The Davison firm bought the business. What they didn’t buy was the Janvier, after all they already had one, and the Medallic Art Company name. Their name was well established since their founder started the business shortly after the Civil War.
We can only imagine the inner feelings in Henri Weil. He bought the Janvier machine he had been working on all along. He thought he got the business as well. He thought he got the name, all the dies he had made and all the tooling. Not so.
He opened his new business and called it Medallic Art Company. Only to received a letter from the Deitsch’s lawyer to cease and desist using the MACO name. After having been shut out of the medal business – Davison was exploiting all the ongoing business formerly promoted by the Deitsches – and not getting any of the dies and tooling, here were the Deitsches claiming they owned the name and he couldn’t use it.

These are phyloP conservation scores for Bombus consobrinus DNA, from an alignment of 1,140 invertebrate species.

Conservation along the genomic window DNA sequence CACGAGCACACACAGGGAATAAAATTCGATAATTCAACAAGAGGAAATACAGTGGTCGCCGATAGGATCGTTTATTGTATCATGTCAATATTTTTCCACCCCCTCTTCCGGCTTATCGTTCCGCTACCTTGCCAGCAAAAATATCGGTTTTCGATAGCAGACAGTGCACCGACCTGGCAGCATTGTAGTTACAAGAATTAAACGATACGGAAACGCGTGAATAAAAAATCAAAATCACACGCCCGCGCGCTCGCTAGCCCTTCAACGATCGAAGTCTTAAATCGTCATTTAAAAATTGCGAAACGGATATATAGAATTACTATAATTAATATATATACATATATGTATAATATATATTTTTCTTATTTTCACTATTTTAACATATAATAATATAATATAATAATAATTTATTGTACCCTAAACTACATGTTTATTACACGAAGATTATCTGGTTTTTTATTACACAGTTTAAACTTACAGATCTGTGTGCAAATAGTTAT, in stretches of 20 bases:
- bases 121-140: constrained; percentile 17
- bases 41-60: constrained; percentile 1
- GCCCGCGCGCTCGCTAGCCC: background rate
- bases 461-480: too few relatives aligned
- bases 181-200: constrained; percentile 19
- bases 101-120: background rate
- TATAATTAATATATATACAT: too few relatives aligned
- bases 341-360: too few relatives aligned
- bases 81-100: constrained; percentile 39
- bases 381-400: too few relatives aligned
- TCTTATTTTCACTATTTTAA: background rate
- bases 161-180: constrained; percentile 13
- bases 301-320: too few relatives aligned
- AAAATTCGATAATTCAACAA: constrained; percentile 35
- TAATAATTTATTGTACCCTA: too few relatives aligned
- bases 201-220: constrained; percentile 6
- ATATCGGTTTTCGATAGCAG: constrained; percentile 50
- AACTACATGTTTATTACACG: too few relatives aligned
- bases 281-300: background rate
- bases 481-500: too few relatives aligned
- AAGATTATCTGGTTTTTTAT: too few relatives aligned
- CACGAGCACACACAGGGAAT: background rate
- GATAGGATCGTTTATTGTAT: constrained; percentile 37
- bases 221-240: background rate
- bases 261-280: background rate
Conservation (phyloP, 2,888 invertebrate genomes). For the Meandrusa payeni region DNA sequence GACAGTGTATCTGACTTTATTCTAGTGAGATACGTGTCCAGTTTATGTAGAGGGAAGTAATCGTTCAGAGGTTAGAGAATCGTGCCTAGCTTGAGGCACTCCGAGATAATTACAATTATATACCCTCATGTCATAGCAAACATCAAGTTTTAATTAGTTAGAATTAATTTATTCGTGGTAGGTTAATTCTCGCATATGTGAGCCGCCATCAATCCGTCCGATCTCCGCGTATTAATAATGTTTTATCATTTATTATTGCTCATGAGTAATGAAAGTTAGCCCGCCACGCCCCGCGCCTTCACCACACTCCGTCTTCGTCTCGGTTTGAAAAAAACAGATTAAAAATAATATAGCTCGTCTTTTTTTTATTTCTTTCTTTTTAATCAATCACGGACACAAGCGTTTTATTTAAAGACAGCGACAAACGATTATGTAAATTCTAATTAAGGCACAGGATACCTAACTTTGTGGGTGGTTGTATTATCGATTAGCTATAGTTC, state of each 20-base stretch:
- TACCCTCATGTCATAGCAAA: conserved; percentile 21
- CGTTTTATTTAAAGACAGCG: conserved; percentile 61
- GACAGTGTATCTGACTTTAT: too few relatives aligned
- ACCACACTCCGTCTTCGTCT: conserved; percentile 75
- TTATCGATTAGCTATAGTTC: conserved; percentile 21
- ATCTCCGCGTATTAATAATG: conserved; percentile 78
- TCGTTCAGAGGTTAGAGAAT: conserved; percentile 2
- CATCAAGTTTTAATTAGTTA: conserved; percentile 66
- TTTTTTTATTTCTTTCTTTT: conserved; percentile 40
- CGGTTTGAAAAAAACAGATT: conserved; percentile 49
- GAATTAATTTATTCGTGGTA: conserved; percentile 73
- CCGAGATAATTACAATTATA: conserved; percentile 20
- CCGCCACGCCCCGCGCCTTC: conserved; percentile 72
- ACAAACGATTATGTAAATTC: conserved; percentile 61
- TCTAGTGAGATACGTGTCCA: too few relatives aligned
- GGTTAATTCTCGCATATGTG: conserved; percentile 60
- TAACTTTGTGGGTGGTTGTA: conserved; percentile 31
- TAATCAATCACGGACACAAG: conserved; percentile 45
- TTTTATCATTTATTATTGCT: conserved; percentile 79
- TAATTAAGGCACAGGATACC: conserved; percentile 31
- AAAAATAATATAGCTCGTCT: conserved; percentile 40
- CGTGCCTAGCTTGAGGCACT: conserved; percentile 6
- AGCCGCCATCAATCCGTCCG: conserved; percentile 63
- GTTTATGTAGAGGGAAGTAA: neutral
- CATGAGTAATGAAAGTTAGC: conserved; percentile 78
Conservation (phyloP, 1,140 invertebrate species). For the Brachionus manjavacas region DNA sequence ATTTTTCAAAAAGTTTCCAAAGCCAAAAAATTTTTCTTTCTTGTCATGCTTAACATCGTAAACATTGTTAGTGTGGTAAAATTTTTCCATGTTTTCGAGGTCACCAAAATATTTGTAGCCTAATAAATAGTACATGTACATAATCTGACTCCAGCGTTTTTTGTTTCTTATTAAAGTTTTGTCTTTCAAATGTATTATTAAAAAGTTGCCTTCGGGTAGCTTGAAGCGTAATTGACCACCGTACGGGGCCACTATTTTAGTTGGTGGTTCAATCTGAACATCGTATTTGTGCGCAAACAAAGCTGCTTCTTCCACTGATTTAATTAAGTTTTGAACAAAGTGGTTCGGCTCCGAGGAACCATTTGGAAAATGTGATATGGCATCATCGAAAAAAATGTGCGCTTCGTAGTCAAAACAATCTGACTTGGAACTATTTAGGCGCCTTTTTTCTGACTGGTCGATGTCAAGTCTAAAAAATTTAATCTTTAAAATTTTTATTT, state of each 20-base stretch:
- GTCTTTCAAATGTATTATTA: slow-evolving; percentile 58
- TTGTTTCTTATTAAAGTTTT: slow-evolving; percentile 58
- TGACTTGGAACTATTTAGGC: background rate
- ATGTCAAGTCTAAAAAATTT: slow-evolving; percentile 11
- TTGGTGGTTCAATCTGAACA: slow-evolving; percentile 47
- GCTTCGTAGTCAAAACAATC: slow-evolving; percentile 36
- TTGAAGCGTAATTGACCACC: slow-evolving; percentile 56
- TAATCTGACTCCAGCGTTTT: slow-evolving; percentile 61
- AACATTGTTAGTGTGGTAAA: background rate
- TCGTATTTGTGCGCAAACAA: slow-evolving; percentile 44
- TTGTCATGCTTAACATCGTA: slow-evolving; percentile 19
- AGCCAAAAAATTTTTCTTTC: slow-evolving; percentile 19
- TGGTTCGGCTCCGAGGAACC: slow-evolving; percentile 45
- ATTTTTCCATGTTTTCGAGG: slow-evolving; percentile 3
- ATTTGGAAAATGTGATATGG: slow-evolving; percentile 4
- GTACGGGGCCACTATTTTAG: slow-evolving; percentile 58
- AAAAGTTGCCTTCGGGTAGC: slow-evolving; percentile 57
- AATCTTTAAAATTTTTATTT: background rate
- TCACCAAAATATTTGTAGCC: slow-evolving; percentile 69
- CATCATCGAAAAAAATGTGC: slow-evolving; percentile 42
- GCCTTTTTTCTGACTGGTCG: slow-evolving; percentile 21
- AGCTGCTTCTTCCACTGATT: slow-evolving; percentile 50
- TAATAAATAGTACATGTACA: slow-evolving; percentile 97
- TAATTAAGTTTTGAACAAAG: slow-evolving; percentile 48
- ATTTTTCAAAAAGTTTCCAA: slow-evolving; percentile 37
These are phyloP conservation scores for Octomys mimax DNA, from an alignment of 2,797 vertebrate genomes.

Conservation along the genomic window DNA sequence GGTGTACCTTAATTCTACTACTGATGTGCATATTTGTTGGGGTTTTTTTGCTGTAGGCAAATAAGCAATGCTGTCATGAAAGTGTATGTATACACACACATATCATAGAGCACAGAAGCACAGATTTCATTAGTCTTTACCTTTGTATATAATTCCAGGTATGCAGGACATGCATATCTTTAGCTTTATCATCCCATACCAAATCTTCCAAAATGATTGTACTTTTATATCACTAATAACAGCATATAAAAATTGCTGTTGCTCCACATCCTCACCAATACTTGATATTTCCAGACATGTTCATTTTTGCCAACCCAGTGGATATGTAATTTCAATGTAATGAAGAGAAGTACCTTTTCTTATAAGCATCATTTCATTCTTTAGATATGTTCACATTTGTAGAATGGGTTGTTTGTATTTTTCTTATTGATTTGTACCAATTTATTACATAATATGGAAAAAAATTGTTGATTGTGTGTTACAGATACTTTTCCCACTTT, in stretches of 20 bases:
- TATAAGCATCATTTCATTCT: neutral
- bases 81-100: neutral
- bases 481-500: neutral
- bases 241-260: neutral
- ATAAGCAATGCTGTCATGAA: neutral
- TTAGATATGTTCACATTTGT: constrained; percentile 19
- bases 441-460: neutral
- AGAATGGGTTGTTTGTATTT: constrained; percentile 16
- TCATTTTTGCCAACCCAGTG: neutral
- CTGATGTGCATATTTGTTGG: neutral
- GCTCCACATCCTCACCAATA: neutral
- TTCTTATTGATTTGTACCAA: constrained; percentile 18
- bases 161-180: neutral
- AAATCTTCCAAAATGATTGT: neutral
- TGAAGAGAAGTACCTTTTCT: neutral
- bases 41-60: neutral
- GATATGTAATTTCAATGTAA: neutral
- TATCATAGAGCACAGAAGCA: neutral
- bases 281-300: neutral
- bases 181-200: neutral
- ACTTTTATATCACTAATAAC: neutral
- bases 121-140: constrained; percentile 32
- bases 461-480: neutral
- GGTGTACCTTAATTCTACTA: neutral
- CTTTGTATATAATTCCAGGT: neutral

Henri was crestfallen. So much in fact he refused to face the Deitsch Brothers in person. It was brother Felix who went to see Edward Deitsch. He demand one thousand dollars for the Medallic Art Company name.
Felix exact words, decades later when he wrote his memoirs: “[we] bought the right to the name Medallic Art Company and paid the Deitsch Brothers $1,000, which was a lot of money for us at the time.”
HENRI HAD CUT the dies for 17 medals before the Deitsches sell off the business.